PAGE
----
NewsSilent nights

Silent nights

The volcano on La Palma really seems to come to rest – for many “the best Christmas present for a long time”.

Not everyone is convinced yet: “There are still people who ask themselves whether this is definitely, whether it is really quite safe,” says Juan Carlos Pérez from La Palma. “Some are suspicious and believe that the volcano could erupt again. But that would be an event with the lowest probability, very unusual. ”So no more cause for panic. “Now is a good time to be happy,” says Pérez. Most of the people are also happy. “You can tell on the streets. There was tension in the air here … except for the ash and the smell of sulfur. Now you feel that the people are like liberated. “

Last Monday evening, the still nameless volcano of La Palma retired. It no longer spits out lava or ash and almost no sulfur dioxide, and the earth no longer shakes. Because the volcanologists are cautious people from experience, the responsible authorities want to wait until Christmas Day to officially declare the volcano extinct. “The island was in a kind of war,” says Peréz, the administrative director of the astronomical observatory Roque de los Muchachos on La Palma. This war is over now. Pérez’s telescopes, which despite their location at over 2,000 meters above sea level, far from the volcano, which was sprinkled with its ashes, are working again.

“The silence of the volcano is the best Christmas present I’ve received in decades!” Exclaims Rüdiger Wastl. Wastl, who runs a restaurant within sight of the volcano, the “Franchipani”. He lost his house and everything in it on the first day, September 19th. He and his family have had tough months. Now things are slowly improving. Wastl, who comes from Dietzenbach in Hesse, says a little more thoughtfully: “We have actually already received the greatest gift: that somehow everything went off relatively lightly. You have this huge burden off your shoulder. “

Relatively lightly means: everyone is still alive, father, mother and child, and they have been able to rent a house again, not far from their restaurant. Life can go on, life will go on. First of all, Christmas is celebrated. Wastl keeps his restaurant closed until January 6th, which he usually doesn’t. “We want to spend Christmas with our son. You just noticed during this time: The most important thing you have is not what you own, but the people you live with. The family and friends. That sounds so trite. But after such a catastrophe you feel it more clearly than ever: that it is actually the most important thing you can imagine. “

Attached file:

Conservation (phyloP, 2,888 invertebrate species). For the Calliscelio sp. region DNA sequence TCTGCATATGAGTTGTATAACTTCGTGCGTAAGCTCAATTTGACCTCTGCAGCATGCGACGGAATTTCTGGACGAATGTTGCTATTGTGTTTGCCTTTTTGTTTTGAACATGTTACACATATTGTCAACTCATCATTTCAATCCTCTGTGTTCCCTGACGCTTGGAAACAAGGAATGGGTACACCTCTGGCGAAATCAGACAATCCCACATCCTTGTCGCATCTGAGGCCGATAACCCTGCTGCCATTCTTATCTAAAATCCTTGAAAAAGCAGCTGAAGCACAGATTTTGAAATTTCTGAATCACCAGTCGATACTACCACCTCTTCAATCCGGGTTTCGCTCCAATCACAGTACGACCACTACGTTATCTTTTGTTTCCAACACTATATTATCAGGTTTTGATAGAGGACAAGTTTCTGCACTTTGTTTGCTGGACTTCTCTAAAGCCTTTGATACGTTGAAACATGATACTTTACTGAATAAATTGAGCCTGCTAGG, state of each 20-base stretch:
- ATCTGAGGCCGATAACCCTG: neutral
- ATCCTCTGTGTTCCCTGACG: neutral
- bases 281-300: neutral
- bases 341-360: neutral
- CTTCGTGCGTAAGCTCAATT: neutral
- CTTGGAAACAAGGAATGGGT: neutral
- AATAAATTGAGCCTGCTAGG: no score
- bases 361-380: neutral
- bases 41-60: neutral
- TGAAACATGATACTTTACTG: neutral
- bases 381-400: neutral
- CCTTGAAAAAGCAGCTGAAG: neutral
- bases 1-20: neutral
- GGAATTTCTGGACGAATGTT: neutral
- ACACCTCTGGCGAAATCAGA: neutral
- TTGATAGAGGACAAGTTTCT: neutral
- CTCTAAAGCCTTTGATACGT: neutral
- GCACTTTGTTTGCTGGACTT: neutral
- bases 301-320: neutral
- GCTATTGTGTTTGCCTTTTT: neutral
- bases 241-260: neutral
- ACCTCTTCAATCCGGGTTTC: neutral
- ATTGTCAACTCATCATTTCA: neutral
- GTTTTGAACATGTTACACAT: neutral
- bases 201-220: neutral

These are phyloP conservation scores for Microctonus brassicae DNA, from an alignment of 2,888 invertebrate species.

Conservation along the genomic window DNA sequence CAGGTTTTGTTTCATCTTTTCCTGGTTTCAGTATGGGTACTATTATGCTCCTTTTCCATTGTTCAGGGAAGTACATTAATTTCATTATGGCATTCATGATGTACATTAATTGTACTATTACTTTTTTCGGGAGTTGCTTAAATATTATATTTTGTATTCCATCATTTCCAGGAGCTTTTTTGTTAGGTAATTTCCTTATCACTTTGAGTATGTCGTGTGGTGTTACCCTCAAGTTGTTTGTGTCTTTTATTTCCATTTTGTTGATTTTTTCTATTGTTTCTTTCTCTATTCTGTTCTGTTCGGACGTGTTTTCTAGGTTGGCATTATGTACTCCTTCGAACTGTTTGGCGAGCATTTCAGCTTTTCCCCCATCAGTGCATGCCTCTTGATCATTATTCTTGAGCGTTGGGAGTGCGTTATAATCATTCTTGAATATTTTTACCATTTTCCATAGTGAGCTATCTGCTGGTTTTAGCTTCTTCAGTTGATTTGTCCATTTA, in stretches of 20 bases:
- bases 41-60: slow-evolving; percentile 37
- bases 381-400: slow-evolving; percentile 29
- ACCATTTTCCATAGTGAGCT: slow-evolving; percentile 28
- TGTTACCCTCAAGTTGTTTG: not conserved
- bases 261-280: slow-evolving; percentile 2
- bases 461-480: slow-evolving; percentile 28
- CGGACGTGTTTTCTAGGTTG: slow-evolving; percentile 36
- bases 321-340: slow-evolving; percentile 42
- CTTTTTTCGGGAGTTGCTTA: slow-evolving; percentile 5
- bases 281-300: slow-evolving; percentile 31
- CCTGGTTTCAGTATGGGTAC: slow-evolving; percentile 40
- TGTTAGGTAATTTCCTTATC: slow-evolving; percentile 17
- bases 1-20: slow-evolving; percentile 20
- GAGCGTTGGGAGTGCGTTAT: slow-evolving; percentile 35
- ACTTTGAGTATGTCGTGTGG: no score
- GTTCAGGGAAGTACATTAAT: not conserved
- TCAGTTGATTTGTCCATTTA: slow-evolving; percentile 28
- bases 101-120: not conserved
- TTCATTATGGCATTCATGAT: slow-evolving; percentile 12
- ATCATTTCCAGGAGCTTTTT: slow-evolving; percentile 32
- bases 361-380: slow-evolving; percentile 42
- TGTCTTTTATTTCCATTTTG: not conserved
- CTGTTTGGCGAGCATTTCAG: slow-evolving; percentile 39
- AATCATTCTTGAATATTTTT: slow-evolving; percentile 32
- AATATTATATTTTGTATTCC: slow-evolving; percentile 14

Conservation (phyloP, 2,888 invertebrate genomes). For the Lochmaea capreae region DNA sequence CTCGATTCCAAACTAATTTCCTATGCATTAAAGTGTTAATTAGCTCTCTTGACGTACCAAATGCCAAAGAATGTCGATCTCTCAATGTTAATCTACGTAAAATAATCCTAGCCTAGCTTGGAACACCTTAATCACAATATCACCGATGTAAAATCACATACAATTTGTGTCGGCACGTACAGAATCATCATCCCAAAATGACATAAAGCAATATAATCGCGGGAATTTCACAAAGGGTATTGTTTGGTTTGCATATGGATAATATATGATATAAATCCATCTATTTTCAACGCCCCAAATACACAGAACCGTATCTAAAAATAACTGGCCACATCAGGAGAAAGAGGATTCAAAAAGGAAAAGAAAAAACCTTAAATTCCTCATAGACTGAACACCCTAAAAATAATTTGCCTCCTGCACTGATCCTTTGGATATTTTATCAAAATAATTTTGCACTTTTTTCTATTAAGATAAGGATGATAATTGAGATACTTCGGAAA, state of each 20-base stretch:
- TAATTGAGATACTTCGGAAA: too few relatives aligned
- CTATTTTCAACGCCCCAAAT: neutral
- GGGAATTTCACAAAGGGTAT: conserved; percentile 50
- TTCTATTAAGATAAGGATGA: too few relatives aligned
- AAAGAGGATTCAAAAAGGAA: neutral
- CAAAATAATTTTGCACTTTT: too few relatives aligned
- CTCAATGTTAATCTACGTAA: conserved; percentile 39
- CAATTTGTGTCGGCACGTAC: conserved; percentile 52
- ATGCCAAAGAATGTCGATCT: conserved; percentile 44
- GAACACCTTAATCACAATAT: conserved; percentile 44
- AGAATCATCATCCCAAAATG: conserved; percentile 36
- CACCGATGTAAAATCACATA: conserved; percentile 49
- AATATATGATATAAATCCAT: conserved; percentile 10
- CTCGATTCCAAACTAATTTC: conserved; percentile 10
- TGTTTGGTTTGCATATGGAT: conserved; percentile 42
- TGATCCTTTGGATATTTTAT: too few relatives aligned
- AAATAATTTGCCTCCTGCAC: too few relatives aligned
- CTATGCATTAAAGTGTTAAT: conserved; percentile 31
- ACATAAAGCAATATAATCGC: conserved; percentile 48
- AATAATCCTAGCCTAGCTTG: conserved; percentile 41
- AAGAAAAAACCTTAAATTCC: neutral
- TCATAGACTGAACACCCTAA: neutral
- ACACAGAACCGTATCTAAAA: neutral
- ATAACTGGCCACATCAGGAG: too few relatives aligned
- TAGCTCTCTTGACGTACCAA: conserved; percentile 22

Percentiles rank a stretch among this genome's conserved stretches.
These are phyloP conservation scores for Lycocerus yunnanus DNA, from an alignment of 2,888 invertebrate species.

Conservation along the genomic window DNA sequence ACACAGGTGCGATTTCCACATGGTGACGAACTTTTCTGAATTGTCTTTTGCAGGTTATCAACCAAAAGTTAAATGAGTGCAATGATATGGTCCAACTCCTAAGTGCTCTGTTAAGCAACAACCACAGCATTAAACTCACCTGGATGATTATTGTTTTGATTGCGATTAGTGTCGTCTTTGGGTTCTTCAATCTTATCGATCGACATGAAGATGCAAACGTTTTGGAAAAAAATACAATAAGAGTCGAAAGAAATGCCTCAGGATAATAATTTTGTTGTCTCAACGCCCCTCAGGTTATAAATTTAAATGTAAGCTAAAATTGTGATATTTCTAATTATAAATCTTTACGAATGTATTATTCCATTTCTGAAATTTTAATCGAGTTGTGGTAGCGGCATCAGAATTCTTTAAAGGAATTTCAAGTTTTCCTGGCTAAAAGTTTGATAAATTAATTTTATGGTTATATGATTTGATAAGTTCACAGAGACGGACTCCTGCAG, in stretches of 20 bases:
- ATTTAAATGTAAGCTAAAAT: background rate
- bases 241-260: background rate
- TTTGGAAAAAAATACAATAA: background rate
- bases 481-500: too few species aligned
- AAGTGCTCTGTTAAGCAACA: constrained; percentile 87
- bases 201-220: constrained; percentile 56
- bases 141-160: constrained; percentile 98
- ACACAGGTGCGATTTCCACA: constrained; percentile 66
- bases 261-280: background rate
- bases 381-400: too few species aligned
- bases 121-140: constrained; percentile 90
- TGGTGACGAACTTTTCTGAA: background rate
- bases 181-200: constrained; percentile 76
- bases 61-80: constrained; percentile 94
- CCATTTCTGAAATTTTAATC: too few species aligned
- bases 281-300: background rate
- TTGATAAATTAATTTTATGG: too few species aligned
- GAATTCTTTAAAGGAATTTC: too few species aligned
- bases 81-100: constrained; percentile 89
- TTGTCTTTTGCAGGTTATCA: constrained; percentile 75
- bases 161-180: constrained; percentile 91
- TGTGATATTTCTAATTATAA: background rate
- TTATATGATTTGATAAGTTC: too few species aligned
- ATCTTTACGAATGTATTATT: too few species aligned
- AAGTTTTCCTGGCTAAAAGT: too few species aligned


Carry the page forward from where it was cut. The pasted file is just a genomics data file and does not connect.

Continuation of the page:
Even those who are less concerned about Christmas will meet with others these days to exchange experiences and future plans. “I make fillet steaks for a couple of friends,” says Thomas Klaffke. The Wilhelmshaven resident would like to return to his house in La Bombilla, which was spared from the lava but is in the restricted area because the carbon dioxide and carbon monoxide levels there are still dangerously high. “It will probably be mid-January. If you can’t do anything, you can’t do anything, ”says Klaffke, who has a cheerful disposition. “First Corona, then the volcano. What should happen now? More is not possible. It can only get better now. “

This is how many people think on La Palma. Juan Carlos Pérez will meet for a family dinner “in a very beautiful country house” on the island, “with the antigen test in hand”. The volcano is silent, the virus is not. “We’ll talk a lot about the volcano and about rebuilding the island,” says Pérez. “And then you can smoke a good La Palma cigar. Very good cigars are made here. And good ideas are bound to come up around a good cigar. ”This will be the best time to be happy for a long time.

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